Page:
Speaking of Shakespeare Link

Speaking of Shakespeare
Those who had the good fortune to attend the most recent event in our signature conversation series, a February 28th engagement in Manhattan's National Arts Club with filmmaker and theater producer Eleanor Bergstein, are now savoring the vivid anecdotes she shared about "Dirty Dancing." We now look forward to a gethering at The Players (Tuesday, March 20) with founder and artistic director Jesse Berger of the Red Bull Theater, and to upcoming dialogues with playwright and director Nagle Jackson (Wednesday, March 21, at the NAC), historian Edward Tenner (Wednesday, April 18, at the NAC), director Sir Richard Eyre (Tuesday, May 15, at The Players), and New Yorker favorite Adam Gopnik (Thursday, June 14). We're also anticipating a festive evening at Hotel La Fonda in Santa Fe (Thursday, March 29). More attractions will be announced in the near future.

On Monday, January 29, we focused on the inspiring efforts of Stephen Burdman, founder and artistic director of the New York Classical Theatre. Three days later, as part of a luncheon gathering at the Woman's National Democratic Club in DC, we chatted with actor and director Keith Baxter, who is delighting Washington audiences in three roles (the Ghost, the Player King, and the Gravedigger) in a production of Hamlet that highlights Michael Kahn's concluding season as Artistic Director of the Shakespeare Theatre Company. One of our attendees, Leslie Weisman, generously shared some reflections on the portion of that conversation that focused on Orson Welles, the actor, director, and producer with whom Mr. Baxter worked when he portrayed Prince Hal in Chimes at Midnight, a 1966 film classic that starred Welles as Falstaff and Sir John Gielgud as King Henry IV.

We opened our 2017-18 SOS season on Friday, October 6, with educator Joanna Read, who heads the London Academy of Dramatic Art (LAMDA). A few days later, on Wednesday, October 18, we enjoyed a delightful evening with Washington Post theater critic Peter Marks. Then on Monday, November 6, we talked with WNET executive Stephen Segaller, who previewed this spring's attractions in a series called Shakespeare Uncovered, a three-year, 18-episode co-production with the BBC that provides charming introductions to the most popular plays in the dramatic repertory.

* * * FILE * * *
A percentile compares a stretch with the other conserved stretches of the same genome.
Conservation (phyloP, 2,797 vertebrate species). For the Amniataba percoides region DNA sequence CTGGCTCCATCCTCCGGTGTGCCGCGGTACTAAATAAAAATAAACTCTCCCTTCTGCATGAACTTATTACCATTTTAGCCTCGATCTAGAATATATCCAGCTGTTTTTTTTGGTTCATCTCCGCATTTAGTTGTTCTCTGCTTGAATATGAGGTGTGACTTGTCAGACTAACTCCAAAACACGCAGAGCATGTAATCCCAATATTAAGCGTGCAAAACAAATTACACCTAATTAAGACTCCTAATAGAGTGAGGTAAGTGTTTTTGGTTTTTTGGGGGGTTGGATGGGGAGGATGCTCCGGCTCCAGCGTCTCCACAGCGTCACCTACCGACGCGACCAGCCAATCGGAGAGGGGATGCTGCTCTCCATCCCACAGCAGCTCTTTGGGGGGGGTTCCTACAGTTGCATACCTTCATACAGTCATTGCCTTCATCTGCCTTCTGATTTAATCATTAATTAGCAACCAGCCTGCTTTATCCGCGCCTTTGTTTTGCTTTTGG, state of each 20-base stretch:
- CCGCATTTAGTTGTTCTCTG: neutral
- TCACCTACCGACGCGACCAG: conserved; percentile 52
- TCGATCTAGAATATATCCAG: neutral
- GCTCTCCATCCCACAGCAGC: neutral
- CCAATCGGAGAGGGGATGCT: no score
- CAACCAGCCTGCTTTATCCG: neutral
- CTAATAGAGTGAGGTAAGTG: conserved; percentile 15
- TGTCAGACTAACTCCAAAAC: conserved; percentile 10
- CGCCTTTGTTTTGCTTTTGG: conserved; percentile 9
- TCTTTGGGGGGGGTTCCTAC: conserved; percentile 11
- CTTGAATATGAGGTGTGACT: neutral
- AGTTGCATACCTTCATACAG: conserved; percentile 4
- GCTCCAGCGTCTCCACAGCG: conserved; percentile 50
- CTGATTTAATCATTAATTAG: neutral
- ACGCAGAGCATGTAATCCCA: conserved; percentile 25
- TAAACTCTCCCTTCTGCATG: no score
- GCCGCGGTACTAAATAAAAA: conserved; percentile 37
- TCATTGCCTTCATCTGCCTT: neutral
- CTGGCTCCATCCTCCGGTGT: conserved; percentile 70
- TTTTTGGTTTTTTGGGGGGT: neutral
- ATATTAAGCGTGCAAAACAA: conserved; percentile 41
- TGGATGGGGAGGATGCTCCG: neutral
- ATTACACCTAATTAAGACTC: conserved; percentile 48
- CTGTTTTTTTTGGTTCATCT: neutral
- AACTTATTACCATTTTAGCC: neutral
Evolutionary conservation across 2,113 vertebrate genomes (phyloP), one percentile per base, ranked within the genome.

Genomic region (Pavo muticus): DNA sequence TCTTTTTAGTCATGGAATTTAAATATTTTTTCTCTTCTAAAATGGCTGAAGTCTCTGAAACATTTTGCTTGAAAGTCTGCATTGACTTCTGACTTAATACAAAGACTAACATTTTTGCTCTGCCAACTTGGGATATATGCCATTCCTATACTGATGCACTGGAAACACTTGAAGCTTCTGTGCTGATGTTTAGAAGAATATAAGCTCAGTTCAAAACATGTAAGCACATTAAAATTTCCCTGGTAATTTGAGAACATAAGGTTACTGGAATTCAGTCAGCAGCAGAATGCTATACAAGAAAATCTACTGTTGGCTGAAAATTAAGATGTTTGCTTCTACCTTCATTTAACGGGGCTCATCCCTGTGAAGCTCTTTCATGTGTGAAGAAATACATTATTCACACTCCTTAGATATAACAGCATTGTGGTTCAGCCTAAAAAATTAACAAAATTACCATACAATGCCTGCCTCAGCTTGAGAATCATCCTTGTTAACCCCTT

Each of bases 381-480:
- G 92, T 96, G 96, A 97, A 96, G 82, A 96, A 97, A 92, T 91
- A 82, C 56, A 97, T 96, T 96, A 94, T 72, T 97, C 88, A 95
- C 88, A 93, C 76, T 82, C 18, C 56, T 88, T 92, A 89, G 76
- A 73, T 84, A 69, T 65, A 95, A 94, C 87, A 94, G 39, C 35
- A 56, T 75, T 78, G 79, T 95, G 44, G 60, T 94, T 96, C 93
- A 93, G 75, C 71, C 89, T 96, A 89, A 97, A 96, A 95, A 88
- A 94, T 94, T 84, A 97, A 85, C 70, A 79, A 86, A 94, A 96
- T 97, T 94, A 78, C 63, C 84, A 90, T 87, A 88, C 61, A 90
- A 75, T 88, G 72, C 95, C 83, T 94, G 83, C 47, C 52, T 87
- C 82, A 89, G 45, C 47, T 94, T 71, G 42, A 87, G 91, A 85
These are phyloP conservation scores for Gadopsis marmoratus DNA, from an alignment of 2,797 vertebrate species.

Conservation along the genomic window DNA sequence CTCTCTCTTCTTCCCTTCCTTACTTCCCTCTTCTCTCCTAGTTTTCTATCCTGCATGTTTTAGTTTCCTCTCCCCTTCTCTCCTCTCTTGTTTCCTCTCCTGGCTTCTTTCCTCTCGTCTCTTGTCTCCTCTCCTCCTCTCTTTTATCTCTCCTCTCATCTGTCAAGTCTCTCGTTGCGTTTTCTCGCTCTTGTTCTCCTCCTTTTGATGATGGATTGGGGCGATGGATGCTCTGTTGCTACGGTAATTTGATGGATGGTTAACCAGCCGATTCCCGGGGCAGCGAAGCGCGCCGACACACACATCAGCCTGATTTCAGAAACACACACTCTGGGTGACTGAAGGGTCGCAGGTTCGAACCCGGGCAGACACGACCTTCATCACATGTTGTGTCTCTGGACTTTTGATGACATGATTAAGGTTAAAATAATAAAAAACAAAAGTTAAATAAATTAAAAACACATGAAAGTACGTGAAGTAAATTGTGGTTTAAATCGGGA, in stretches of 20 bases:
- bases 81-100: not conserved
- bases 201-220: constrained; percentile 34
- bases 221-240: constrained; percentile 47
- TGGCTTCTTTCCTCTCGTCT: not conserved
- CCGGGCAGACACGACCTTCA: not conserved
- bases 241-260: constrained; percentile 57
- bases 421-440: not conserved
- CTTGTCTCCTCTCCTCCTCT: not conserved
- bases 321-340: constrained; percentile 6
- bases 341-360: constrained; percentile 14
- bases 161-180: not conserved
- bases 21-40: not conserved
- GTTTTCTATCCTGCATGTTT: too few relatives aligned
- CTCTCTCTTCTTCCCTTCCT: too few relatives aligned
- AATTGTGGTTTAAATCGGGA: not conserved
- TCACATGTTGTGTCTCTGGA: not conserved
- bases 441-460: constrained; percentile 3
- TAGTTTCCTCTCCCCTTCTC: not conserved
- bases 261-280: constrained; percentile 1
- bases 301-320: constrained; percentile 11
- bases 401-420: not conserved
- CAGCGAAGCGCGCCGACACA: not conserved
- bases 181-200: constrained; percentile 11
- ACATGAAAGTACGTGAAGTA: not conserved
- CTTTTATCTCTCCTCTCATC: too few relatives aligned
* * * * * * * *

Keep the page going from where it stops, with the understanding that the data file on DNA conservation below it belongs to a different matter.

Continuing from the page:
Our 2017 Speaking of Shakespeare offerings commenced at the National Arts Club on January 18 and February 22 with Jean E. Howard of Columbia University and Shane Ann Younts of NYU's Tisch School of the Arts. A few weeks later, on March 22, we talked with Sarah Enloe of the American Shakespeare Center. On April 26 and 27 we enjoyed richly informative engagements with film historian Samuel Crowl and director Karin Coonrod. Our dialogue with Ms. Coonrod was a sequel to a March 2016 conversation that focused on a historic July 2016 production of The Merchant of Venice. We revisited not only the performance itself, but a timely symposium (with Justice Ruth Bader Ginsburg presiding over deliberations featuring actor F. Murray Abraham and scholars Stephen Greenblatt and James Shapiro) which was covered by the New York Times. The following month, on Thursday, May 25, we focused a spotlight on arts patron Nancy Zeckendorf.

On June 12 we SOS conversed with arts executive Julian Bird. Mr. Bird oversees both the Society of London Theatre, the producers' organization that presents the West End's Olivier Awards each spring, and UK Theatre, a consortium, formerly known as the Theatrical Management Association (TMA), which represents performing-arts institutions throughout the United Kingdom. UK Theatre now hosts the Guild's annual Gielgud Award festivities, at an October luncheon in London's historic Guildhall, where we recently honored playwright Sir David Hare with our 2017 trophy.

To receive periodic updates from The Shakespeare Guild, you're invited to visit our Membership page for types of affiliation. There you'll find a link to a page where you can register for events, enroll as a Guild member, or provide a tax-exempt donation.

Meanwhile, for background on the Guild's signature Speaking of Shakespeare series, which began in 1998 at the National Press Club in Washington, click here. For details about offerings that have been presented in particular seasons, click on the blue link for the year that interests you: 1998, 1999, 2000, 2001, 2002, 2003, 2004, 2005, 2006, 2007, 2008, 2009, 2010, 2011, 2012, 2013, 2014, 2015, 2016. And for information about upcoming programs, visit our Current Events page.